Kenya Garissa University attack: Al-Shabaab gunman Abdirahim Abdullahi identified as son of Kenyan government official

The official was helping police to trace his son at the time the attack on the university occurred

Loulla-Mae Eleftheriou-Smith
Sunday 05 April 2015 11:48
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Kenyan military help survivors of the attack
Kenyan military help survivors of the attack

Kenya’s government has identified one of the al-Shabaab gunmen they believe is responsible for killing nearly 150 people in a brutal attack at a university on Thursday as the son of a Kenyan government official.

Kenya’s interior ministry spokesman Mwenda Njoka said the gunman, named as Abdirahim Abdullahi, had been known to police as his father had reported his disappearance to security officials.

Abdullahi’s father, a chief in Mandera County, fearing his son had travelled to Somalia, had already been helping police to trace his whereabouts by the time the brutal attack on the university occurred.

“The father had reported to security agents that his son had disappeared from home… and was helping the police try to trace his son by the time Garissa terror attack happened,” Njoka told Reuters news agency.

Abdullahi has been identified as one of the masked gunmen who stormed the Garissa campus. A Garissa-based official who did not wish to be named said the gunman was a former University of Nairobi law student, and that he had joined al-Shabaab after graduating in 2013: "He was a very brilliant student. But then he got these crazy ideas."

A white truck takes away four dead attackers
A woman is helped by Red Cross staff after viewing a relative’s body
Survivor Cynthia Cheroitich says she refused to emerge from her hideout even when some of her classmates obeyed the demands of the gunmen

Mr Njoka said it was not clear where Abdullahi worked before he disappeared last year.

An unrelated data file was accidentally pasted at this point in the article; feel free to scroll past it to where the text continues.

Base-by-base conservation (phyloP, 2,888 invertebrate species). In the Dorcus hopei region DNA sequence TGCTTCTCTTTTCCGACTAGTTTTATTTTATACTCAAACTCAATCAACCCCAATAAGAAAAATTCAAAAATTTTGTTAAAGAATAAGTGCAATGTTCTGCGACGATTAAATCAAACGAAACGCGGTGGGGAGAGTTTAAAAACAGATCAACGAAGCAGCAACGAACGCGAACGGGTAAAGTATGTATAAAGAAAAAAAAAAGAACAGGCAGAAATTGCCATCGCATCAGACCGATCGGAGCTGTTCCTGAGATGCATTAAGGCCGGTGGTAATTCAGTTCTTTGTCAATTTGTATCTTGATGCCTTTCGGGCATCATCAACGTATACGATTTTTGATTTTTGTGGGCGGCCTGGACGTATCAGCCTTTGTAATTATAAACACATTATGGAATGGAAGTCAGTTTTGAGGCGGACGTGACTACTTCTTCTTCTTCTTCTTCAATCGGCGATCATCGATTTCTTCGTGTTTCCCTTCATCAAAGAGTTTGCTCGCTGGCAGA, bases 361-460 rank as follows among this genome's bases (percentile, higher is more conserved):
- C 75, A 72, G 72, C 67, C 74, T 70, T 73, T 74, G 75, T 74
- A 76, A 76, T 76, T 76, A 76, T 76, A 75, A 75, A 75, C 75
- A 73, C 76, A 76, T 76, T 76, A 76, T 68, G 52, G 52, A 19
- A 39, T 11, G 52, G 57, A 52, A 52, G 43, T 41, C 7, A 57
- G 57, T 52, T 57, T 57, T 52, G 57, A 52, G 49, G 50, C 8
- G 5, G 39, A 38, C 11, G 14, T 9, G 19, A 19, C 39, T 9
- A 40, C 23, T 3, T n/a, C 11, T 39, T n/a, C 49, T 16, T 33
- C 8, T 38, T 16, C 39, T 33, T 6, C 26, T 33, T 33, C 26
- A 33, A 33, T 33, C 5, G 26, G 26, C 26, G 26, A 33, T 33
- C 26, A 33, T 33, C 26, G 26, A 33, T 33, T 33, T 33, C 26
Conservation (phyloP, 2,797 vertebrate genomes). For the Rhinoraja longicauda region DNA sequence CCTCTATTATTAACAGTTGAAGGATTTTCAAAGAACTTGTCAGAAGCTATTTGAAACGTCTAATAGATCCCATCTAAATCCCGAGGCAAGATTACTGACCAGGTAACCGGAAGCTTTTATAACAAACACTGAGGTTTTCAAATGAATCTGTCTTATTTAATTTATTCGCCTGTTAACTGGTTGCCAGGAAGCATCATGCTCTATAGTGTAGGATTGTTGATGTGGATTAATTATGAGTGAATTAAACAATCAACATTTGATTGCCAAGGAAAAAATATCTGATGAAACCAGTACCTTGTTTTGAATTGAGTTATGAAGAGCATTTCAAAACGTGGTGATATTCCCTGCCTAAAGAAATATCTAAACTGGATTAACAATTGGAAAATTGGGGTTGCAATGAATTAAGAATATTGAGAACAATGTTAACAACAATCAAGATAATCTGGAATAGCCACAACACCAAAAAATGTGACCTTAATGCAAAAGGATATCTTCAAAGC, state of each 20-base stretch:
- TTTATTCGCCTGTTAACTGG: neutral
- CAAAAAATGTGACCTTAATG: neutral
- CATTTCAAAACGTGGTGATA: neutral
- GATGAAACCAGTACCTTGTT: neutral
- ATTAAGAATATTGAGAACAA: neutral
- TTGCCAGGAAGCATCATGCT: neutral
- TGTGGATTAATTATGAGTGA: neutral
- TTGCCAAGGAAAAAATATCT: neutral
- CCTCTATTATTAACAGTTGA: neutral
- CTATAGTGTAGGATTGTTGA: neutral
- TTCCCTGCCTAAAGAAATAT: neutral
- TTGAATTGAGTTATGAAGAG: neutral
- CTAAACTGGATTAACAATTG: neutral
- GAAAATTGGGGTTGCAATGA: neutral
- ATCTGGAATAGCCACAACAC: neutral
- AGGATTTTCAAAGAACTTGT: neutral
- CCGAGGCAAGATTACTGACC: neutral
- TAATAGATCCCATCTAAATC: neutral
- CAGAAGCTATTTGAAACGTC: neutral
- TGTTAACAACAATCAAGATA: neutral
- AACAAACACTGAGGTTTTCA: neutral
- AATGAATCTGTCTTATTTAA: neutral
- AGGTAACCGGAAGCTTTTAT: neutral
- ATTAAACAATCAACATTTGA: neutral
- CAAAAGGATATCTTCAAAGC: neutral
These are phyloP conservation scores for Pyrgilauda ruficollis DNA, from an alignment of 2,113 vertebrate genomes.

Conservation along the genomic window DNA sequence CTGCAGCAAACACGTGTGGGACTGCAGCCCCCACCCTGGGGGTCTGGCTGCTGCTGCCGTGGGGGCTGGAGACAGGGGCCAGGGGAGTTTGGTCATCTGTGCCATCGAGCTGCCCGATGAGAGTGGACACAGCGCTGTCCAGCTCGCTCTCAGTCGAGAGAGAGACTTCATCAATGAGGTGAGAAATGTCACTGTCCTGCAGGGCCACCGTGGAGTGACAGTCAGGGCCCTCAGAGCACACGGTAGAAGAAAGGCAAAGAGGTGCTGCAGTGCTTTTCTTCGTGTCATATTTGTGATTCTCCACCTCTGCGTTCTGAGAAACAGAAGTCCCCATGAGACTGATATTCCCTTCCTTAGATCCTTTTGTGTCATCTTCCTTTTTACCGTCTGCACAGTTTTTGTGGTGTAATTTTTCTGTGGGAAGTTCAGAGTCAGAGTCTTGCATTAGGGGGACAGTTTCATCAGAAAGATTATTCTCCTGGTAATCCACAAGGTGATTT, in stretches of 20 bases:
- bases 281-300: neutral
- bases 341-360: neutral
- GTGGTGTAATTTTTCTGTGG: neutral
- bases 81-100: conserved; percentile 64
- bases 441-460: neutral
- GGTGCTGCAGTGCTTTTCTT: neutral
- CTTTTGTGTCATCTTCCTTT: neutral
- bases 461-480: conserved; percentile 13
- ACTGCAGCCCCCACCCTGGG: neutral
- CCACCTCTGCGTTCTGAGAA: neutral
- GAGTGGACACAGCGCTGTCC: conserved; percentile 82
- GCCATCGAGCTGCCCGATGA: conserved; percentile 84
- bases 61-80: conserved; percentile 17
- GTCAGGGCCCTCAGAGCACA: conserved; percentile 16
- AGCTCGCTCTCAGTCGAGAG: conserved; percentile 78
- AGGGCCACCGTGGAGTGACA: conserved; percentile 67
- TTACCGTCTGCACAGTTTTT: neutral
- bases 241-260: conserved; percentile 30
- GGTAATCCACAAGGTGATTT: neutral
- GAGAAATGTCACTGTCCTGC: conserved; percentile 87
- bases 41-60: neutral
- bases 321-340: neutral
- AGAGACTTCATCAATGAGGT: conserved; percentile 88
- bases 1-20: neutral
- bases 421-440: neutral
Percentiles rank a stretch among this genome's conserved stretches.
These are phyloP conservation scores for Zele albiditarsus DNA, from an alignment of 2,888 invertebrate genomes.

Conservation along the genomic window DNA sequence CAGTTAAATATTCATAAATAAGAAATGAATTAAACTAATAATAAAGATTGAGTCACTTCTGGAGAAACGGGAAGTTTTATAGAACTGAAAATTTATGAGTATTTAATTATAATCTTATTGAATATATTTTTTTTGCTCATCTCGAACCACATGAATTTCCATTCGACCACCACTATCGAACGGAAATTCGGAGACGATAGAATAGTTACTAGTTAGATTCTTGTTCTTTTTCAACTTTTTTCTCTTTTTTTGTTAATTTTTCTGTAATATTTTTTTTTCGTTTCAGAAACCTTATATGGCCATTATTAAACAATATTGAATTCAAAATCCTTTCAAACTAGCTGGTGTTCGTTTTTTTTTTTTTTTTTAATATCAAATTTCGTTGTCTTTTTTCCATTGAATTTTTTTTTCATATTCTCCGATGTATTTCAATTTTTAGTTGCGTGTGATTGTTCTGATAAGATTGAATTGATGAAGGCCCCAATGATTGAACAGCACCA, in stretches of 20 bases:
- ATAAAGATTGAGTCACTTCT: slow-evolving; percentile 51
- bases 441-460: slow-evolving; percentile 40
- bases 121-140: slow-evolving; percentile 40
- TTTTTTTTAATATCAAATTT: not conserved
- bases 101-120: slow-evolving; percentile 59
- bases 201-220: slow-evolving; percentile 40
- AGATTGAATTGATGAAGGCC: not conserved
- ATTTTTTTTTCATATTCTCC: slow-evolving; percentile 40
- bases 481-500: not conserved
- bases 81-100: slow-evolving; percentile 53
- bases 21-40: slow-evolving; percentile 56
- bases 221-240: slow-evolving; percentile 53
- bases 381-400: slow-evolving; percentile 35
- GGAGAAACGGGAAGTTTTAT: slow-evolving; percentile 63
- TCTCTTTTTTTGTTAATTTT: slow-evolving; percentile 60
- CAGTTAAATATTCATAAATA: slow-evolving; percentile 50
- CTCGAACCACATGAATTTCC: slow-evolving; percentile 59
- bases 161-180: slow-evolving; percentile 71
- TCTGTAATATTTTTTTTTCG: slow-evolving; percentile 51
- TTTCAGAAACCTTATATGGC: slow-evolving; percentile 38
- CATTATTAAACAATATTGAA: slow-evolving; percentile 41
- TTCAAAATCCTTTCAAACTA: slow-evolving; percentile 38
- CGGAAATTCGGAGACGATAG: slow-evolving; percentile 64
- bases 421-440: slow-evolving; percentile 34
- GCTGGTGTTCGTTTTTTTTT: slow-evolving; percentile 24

To prevent an escalation of Islamic radicalisation in Kenya it is important that parents inform authorities if their children go missing or show tendencies of following violent extremism, Mr Njoka said.

The massacre carried out on Thursday that claimed the lives of 148 people has been called the worst terror attack in Kenya in 15 years.

Gunmen stormed the Garissa University College campus last week killing people and taking hostages security forces ended the siege. Militants had singled out Christians for point blank executions during their bloody rampage.

Five people have been detained by police on suspicion of being involved in the brutal attack and authorities are offering a $220,000 reward for information leading to the arrest of Dulyadin Gamadhere, a former teacher at a Kenyan Islamic school and who is believed to have orchestrated last week’s attack.

Three days of national mourning for the victims began today, but Al-Shabaab has already issued a warning to Kenyans, claiming its brutal campaign of violence will see their cities “run red with blood”.

“No amount of precaution of safety measures will be able to guarantee your safety, thwart another attack or prevent another bloodbath,” the group said the statement.

“Kenyan cities will run red with blood ... This will be a long, gruesome war of which you, the Kenyan public, are its first casualties,” it added.

Additional reporting by Reuters news agency

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